According to Bank, it takes an average of 23 months for an appeal to be resolved in the Ninth Circuit. That could be extended by coronavirus precautions that are likely to prioritize more urgent cases and could delay jury trials. But nothing precludes settlement prior.
U.S. Soccer stated in a March 7 letter to supporters that it offered the women’s representatives “multiple contract options” that included the same compensation as the men for matches controlled by the federation. Subsequent invitations to meet were rebuffed, the letter stated, because U.S. Soccer’s proposal didn’t include compensating the women for the roughly $34 million difference in prize money awarded by FIFA for World Cup participation.
In addition to the women’s gender-discrimination case, U.S. Soccer is also defending itself against two potentially costly antitrust suits. With legal fees mounting and coronavirus precautions canceling revenue-generating games, the federation in mid-April laid off employees and canceled its youth development academy. It’s unclear what will remain in its coffers to replenish grass-roots programs, subsidize the National Women’s Soccer League and pay players once the virus is contained and the lawsuits are settled.
“It was in both sides’ interest to settle this before the ruling came down,” Bank said. “It’s even more so now. Who knows if the NWSL is going to survive? U.S. Soccer could run out of money and declare bankruptcy. All these things are problematic.”
Less than a year ago, the women’s team seemed invincible. In July, a crowd of 57,900 erupted in chants of “Equal pay! Equal pay!” at the conclusion of the team’s 2-0 triumph over the Netherlands at the World Cup final in France. The team returned to a parade in New York and was favored to add another world-beating flourish by claiming a fifth gold medal at the 2020 Tokyo Olympics.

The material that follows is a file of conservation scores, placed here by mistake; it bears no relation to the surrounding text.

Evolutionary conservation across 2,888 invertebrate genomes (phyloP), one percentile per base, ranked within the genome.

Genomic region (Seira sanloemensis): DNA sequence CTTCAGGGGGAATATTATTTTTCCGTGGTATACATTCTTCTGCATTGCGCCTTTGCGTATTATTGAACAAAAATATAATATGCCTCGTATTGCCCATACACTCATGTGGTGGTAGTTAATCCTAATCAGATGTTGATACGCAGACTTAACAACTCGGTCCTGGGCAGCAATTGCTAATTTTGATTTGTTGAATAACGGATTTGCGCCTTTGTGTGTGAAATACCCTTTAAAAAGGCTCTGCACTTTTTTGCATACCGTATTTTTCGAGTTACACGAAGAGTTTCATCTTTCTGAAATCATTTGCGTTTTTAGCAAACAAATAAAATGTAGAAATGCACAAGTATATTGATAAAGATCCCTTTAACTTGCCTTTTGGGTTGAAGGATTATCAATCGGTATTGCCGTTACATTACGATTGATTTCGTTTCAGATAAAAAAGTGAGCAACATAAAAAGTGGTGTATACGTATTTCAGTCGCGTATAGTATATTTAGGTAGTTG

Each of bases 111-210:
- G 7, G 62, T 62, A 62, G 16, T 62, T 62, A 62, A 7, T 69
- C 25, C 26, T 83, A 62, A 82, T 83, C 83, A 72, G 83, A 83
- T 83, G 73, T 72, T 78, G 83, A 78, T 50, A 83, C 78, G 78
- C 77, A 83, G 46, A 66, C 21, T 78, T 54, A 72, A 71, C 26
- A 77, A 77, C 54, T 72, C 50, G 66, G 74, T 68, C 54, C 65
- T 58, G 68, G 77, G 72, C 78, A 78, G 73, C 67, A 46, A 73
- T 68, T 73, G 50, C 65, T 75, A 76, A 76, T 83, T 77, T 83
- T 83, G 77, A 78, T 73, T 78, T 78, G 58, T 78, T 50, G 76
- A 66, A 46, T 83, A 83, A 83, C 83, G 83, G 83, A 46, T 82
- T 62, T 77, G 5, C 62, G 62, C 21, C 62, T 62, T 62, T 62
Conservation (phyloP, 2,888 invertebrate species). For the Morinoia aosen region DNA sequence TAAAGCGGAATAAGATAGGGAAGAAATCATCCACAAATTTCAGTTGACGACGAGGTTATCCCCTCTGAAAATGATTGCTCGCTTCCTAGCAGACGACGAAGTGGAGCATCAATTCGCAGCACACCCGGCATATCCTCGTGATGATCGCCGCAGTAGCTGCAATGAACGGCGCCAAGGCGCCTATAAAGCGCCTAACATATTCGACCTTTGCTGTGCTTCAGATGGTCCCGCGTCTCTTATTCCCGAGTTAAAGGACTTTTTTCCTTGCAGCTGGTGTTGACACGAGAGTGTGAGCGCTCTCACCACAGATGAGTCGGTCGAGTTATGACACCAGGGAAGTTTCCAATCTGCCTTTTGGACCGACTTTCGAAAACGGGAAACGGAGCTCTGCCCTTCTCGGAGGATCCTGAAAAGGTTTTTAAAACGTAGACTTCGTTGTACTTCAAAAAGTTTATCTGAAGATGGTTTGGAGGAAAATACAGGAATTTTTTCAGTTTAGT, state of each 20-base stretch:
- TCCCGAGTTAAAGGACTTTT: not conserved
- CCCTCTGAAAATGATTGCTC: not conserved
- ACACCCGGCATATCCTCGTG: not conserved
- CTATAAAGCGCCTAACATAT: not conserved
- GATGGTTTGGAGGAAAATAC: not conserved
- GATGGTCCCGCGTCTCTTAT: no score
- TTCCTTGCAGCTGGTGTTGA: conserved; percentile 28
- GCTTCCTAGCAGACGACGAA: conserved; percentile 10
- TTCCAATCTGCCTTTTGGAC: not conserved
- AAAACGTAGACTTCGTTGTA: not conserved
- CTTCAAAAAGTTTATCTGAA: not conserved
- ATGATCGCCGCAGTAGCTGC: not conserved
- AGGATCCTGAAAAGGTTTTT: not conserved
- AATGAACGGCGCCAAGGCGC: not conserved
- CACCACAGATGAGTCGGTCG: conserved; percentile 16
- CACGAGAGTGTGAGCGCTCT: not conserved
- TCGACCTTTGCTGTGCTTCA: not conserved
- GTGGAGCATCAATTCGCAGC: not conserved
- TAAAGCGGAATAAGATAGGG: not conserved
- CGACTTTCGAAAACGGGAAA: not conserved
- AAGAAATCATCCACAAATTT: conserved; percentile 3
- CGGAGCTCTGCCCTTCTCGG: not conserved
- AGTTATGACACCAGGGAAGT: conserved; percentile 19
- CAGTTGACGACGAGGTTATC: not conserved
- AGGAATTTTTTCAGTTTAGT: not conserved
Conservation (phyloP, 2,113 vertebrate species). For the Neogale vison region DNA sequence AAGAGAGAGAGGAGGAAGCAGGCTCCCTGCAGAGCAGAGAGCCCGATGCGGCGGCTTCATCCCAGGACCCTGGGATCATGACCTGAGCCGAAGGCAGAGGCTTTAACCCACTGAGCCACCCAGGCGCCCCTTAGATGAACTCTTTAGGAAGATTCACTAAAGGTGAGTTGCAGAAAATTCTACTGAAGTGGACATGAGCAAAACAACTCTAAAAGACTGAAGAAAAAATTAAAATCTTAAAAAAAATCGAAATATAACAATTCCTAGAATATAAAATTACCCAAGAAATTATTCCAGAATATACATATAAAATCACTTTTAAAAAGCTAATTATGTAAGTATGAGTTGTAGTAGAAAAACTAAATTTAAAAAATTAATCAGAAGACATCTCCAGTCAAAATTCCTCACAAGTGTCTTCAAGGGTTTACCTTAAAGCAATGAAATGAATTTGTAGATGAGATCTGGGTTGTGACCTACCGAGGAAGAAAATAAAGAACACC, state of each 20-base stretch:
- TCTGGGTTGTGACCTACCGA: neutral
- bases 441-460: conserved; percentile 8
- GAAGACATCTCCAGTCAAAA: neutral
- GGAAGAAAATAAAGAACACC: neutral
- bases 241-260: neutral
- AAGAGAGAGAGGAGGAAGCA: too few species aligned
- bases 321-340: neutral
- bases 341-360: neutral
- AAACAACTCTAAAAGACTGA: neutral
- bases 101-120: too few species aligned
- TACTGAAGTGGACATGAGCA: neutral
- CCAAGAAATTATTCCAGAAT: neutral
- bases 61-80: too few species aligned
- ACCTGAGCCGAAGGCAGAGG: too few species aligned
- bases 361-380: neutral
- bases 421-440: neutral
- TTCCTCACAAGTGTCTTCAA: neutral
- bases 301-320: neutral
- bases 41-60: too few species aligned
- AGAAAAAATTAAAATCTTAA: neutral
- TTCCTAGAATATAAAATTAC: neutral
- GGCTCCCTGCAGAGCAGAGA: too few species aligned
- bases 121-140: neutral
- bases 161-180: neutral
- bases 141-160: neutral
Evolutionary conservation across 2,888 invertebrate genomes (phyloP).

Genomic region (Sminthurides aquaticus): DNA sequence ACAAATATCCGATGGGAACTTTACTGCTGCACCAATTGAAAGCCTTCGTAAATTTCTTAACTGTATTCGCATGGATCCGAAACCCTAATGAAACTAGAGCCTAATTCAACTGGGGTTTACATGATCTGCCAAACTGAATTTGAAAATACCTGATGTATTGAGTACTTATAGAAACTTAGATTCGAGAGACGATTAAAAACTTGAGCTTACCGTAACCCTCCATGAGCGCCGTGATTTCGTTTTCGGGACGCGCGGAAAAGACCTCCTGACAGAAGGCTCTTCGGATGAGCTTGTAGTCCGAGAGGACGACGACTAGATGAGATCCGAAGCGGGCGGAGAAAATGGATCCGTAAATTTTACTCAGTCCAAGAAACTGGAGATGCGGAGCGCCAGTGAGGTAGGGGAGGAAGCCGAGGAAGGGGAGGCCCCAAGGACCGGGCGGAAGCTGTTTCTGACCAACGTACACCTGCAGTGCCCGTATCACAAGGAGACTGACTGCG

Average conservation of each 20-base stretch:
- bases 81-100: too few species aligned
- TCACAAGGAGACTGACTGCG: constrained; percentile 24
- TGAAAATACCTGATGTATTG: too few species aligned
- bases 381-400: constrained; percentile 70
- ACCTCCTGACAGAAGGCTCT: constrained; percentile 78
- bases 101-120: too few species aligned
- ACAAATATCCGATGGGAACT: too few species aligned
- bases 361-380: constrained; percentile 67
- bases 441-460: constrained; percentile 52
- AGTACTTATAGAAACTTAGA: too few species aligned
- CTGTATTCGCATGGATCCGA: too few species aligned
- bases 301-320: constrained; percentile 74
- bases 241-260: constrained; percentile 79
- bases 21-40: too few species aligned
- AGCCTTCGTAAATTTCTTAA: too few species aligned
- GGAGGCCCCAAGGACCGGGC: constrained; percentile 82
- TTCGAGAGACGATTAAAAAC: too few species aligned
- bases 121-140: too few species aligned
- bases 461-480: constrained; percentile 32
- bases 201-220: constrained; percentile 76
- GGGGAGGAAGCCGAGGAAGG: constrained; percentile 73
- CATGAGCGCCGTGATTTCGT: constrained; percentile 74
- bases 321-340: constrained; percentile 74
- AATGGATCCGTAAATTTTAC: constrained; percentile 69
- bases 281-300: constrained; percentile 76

With Klausner’s decision, the legal advantage shifts to U.S. Soccer.
Despite that victory, U.S. Soccer has ample reason to want to settle. Many fans view the federation as discriminating against and disrespecting its most accomplished athletes — the women’s team. The win-at-all-costs language of U.S. Soccer’s court filing — in which the federation defended any inequity in compensation and working conditions by arguing the women played a different game than the men, one that was slower and inherently less stressful — only exacerbated that sentiment.
“U.S. Soccer is actually pretty good at winning these cases, but that’s not really the goal here,” Bank said. “The goal here should be to have a good relationship with their players and to grow the game. You can win in court and lose in every other way.”
Added Foudy: “I think they realize they won, in air quotes, the legal battle from a compensation standpoint. But they have obviously lost public sentiment. They know this was a no-win situation, and they want to settle.”
To that end, U.S. Soccer took a notably conciliatory tone in responding to Klausner’s ruling, issuing a statement that read in part, “We look forward to working with the Women’s National Team to chart a positive path forward to grow the game both here at home and around the world.”
U.S. Soccer’s recent change in leadership also suggests the timing may be right for settlement talks. For the first time, the federation has a female president — Cindy Parlow Cone, a veteran of U.S. national teams who helped the squad to the 1999 World Cup title and Olympic gold medals in 1996 and 2004. Parlow Cone, who took over in March, has declined requests for interviews about the lawsuit.
A potential settlement might include U.S. Soccer’s commitment for greater investment in girls’ soccer and the NWSL, along with improved working conditions and a more amenable pay structure.
Foudy said she believes the way forward is for U.S. Soccer and the men’s and women’s national teams to agree to pool revenue from all sources and, after setting aside a portion for developing young players, coaches and officials, divide what remains equally between the men and women.
“Just put it in one pot, stop fighting about it, and grow the game together,” she said.
U.S. Soccer then could turn its attention, resources and clout to persuading FIFA, the sport’s international governing body, to narrow the disparity in World Cup bonuses: $400 million for men’s teams, $30 million for women.